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Supreme Court Rules States Can Collect Sales Tax From Online Retailers

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With sales by online retailers accounting for an increasing share of consumer spending, the U.S. Supreme Court has handed states a major victory in their efforts to boost revenue from sales tax.

In a 5 to 4 ruling published Thursday, the Supreme Court sided with South Dakota in a case against online retailers Wayfair (W), Overstock.com (OSTK) and Newegg.

The opinion authored by Justice Anthony Kennedy overturns a 1992 Supreme Court ruling that prevented states from forcing businesses with no "physical presence" in that state to collect sales taxes.

Joined by Justices Clarence Thomas, Ruth Bader Ginsburg, Samuel Alito and Neil Gorsuch, Kennedy determined that the high court's previous decisions were flawed.

"Each year, the physical presence rule becomes further removed from economic reality and results in significant revenue losses to the States," Kennedy wrote.

He added, "These critiques underscore that the physical presence rule, both as first formulated and as applied today, is an incorrect interpretation of the Commerce Clause."

A report published by the General Accountability Office last year found that states could have collected up to $13.4 billion in additional online sales taxes in 2017.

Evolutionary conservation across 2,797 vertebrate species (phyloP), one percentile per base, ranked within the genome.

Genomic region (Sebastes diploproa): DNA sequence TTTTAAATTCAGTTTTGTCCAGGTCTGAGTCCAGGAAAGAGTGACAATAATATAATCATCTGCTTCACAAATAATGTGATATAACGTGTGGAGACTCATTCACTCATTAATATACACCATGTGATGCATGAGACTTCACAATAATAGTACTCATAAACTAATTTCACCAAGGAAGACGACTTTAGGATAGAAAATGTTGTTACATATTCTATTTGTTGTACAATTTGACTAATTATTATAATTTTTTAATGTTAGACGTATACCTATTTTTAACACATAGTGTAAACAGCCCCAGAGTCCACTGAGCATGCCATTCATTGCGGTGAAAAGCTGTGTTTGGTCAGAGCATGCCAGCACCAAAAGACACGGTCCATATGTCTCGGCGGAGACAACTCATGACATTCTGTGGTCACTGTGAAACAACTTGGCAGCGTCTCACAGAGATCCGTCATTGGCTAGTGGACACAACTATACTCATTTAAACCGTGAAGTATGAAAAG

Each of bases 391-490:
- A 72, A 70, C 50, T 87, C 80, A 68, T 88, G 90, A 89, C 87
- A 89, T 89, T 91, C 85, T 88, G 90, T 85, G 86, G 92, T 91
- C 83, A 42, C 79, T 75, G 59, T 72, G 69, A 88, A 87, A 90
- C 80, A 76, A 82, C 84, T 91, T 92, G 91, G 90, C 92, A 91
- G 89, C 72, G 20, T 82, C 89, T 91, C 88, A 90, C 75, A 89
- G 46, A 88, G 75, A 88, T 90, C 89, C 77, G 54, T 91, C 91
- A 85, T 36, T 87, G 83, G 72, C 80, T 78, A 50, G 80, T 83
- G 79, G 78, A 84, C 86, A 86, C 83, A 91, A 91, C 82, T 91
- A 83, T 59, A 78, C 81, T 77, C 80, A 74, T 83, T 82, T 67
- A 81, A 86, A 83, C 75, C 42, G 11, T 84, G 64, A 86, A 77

Online retail giant Amazon (AMZN) already collects sales tax in most states due to its large network of warehouses, although the ruling could have a significant impact on smaller online retailers.

Chief Justice John Roberts wrote the dissenting opinion, arguing that overturning the physical presence rule should be left to Congress.

"E-commerce has grown into a significant and vibrant part of our national economy against the backdrop of established rules, including the physical-presence rule," Roberts wrote.

He added, "Any alteration to those rules with the potential to disrupt the development of such a critical segment of the economy should be undertaken by Congress."

Roberts, who was joined by Justices Stephen Breyer, Sonia Sotomayor and Elena Kagan, said the court should not act on this important question of current economic policy solely to correct a mistake made over 50 years ago.

President Donald Trump's administration had sided with South Dakota in the case, and the president has repeatedly attacked Amazon on Twitter over the issue of sales tax collection.

The ruling specifically dealt with a South Dakota law but could lead other states to pass legislation seeking to collect sales tax from online retailers.

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